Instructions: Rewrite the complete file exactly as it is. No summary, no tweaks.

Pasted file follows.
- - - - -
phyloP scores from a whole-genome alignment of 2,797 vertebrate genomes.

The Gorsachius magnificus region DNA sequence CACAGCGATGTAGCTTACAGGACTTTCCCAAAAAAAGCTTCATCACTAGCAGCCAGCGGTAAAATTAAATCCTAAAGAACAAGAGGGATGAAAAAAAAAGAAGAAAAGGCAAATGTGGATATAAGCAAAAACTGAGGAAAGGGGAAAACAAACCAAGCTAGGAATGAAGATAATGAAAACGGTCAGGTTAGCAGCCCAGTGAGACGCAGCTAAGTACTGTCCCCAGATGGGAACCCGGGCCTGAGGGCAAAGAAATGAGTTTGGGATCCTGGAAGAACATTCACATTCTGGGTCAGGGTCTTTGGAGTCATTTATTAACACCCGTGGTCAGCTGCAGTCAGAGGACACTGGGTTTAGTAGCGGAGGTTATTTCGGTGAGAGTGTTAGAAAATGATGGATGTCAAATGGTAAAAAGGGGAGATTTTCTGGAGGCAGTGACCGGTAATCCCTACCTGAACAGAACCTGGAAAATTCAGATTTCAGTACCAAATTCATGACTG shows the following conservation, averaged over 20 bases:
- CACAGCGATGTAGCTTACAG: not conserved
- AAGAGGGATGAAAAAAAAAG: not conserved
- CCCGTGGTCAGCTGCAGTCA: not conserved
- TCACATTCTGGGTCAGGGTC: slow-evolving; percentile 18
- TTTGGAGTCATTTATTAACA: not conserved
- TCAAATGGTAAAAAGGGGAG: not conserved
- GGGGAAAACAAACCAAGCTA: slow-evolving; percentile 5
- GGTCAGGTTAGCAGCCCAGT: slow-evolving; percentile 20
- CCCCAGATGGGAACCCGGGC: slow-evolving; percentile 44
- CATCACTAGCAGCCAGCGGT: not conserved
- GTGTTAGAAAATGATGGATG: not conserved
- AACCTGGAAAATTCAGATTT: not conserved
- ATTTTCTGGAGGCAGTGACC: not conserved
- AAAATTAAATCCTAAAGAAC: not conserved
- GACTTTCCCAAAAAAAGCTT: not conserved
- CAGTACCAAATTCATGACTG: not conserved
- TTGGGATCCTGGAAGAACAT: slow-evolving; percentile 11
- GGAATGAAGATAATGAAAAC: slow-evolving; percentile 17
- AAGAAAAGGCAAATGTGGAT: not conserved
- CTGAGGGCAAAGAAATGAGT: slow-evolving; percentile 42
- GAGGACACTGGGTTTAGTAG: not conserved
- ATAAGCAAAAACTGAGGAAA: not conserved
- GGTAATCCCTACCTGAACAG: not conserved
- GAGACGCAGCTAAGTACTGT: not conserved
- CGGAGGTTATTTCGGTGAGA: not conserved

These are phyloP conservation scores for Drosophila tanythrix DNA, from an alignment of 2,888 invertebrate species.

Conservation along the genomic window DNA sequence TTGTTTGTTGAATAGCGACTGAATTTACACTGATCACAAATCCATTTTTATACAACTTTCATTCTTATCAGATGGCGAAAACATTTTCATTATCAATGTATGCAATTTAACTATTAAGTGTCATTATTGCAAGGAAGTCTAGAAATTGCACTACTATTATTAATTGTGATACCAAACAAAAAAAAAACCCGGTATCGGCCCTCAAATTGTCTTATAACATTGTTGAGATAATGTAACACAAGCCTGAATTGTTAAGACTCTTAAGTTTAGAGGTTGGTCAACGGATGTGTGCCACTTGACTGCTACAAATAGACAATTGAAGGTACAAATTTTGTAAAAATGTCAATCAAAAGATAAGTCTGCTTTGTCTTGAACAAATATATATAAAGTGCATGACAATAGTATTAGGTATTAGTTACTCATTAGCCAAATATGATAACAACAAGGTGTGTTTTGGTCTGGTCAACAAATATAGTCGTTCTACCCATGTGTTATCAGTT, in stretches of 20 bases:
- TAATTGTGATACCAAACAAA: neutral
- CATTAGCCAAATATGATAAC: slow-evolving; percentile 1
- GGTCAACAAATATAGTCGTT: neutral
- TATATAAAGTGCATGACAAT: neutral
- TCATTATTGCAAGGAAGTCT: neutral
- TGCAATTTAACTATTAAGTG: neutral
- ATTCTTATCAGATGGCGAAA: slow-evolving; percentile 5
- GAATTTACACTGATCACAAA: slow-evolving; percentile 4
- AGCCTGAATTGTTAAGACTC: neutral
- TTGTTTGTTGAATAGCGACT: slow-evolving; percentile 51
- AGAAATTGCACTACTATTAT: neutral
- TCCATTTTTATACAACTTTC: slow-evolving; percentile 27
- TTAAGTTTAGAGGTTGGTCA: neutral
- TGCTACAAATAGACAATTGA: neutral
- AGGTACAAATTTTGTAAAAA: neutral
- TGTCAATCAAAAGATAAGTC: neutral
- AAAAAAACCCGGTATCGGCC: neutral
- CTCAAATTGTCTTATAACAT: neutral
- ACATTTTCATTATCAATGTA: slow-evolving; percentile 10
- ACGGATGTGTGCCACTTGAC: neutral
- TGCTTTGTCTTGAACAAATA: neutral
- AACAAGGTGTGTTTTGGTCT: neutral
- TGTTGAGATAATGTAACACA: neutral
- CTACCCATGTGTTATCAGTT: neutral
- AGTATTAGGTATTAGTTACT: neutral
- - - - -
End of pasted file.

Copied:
phyloP scores from a whole-genome alignment of 2,797 vertebrate genomes.

The Gorsachius magnificus region DNA sequence CACAGCGATGTAGCTTACAGGACTTTCCCAAAAAAAGCTTCATCACTAGCAGCCAGCGGTAAAATTAAATCCTAAAGAACAAGAGGGATGAAAAAAAAAGAAGAAAAGGCAAATGTGGATATAAGCAAAAACTGAGGAAAGGGGAAAACAAACCAAGCTAGGAATGAAGATAATGAAAACGGTCAGGTTAGCAGCCCAGTGAGACGCAGCTAAGTACTGTCCCCAGATGGGAACCCGGGCCTGAGGGCAAAGAAATGAGTTTGGGATCCTGGAAGAACATTCACATTCTGGGTCAGGGTCTTTGGAGTCATTTATTAACACCCGTGGTCAGCTGCAGTCAGAGGACACTGGGTTTAGTAGCGGAGGTTATTTCGGTGAGAGTGTTAGAAAATGATGGATGTCAAATGGTAAAAAGGGGAGATTTTCTGGAGGCAGTGACCGGTAATCCCTACCTGAACAGAACCTGGAAAATTCAGATTTCAGTACCAAATTCATGACTG shows the following conservation, averaged over 20 bases:
- CACAGCGATGTAGCTTACAG: not conserved
- AAGAGGGATGAAAAAAAAAG: not conserved
- CCCGTGGTCAGCTGCAGTCA: not conserved
- TCACATTCTGGGTCAGGGTC: slow-evolving; percentile 18
- TTTGGAGTCATTTATTAACA: not conserved
- TCAAATGGTAAAAAGGGGAG: not conserved
- GGGGAAAACAAACCAAGCTA: slow-evolving; percentile 5
- GGTCAGGTTAGCAGCCCAGT: slow-evolving; percentile 20
- CCCCAGATGGGAACCCGGGC: slow-evolving; percentile 44
- CATCACTAGCAGCCAGCGGT: not conserved
- GTGTTAGAAAATGATGGATG: not conserved
- AACCTGGAAAATTCAGATTT: not conserved
- ATTTTCTGGAGGCAGTGACC: not conserved
- AAAATTAAATCCTAAAGAAC: not conserved
- GACTTTCCCAAAAAAAGCTT: not conserved
- CAGTACCAAATTCATGACTG: not conserved
- TTGGGATCCTGGAAGAACAT: slow-evolving; percentile 11
- GGAATGAAGATAATGAAAAC: slow-evolving; percentile 17
- AAGAAAAGGCAAATGTGGAT: not conserved
- CTGAGGGCAAAGAAATGAGT: slow-evolving; percentile 42
- GAGGACACTGGGTTTAGTAG: not conserved
- ATAAGCAAAAACTGAGGAAA: not conserved
- GGTAATCCCTACCTGAACAG: not conserved
- GAGACGCAGCTAAGTACTGT: not conserved
- CGGAGGTTATTTCGGTGAGA: not conserved

These are phyloP conservation scores for Drosophila tanythrix DNA, from an alignment of 2,888 invertebrate species.

Conservation along the genomic window DNA sequence TTGTTTGTTGAATAGCGACTGAATTTACACTGATCACAAATCCATTTTTATACAACTTTCATTCTTATCAGATGGCGAAAACATTTTCATTATCAATGTATGCAATTTAACTATTAAGTGTCATTATTGCAAGGAAGTCTAGAAATTGCACTACTATTATTAATTGTGATACCAAACAAAAAAAAAACCCGGTATCGGCCCTCAAATTGTCTTATAACATTGTTGAGATAATGTAACACAAGCCTGAATTGTTAAGACTCTTAAGTTTAGAGGTTGGTCAACGGATGTGTGCCACTTGACTGCTACAAATAGACAATTGAAGGTACAAATTTTGTAAAAATGTCAATCAAAAGATAAGTCTGCTTTGTCTTGAACAAATATATATAAAGTGCATGACAATAGTATTAGGTATTAGTTACTCATTAGCCAAATATGATAACAACAAGGTGTGTTTTGGTCTGGTCAACAAATATAGTCGTTCTACCCATGTGTTATCAGTT, in stretches of 20 bases:
- TAATTGTGATACCAAACAAA: neutral
- CATTAGCCAAATATGATAAC: slow-evolving; percentile 1
- GGTCAACAAATATAGTCGTT: neutral
- TATATAAAGTGCATGACAAT: neutral
- TCATTATTGCAAGGAAGTCT: neutral
- TGCAATTTAACTATTAAGTG: neutral
- ATTCTTATCAGATGGCGAAA: slow-evolving; percentile 5
- GAATTTACACTGATCACAAA: slow-evolving; percentile 4
- AGCCTGAATTGTTAAGACTC: neutral
- TTGTTTGTTGAATAGCGACT: slow-evolving; percentile 51
- AGAAATTGCACTACTATTAT: neutral
- TCCATTTTTATACAACTTTC: slow-evolving; percentile 27
- TTAAGTTTAGAGGTTGGTCA: neutral
- TGCTACAAATAGACAATTGA: neutral
- AGGTACAAATTTTGTAAAAA: neutral
- TGTCAATCAAAAGATAAGTC: neutral
- AAAAAAACCCGGTATCGGCC: neutral
- CTCAAATTGTCTTATAACAT: neutral
- ACATTTTCATTATCAATGTA: slow-evolving; percentile 10
- ACGGATGTGTGCCACTTGAC: neutral
- TGCTTTGTCTTGAACAAATA: neutral
- AACAAGGTGTGTTTTGGTCT: neutral
- TGTTGAGATAATGTAACACA: neutral
- CTACCCATGTGTTATCAGTT: neutral
- AGTATTAGGTATTAGTTACT: neutral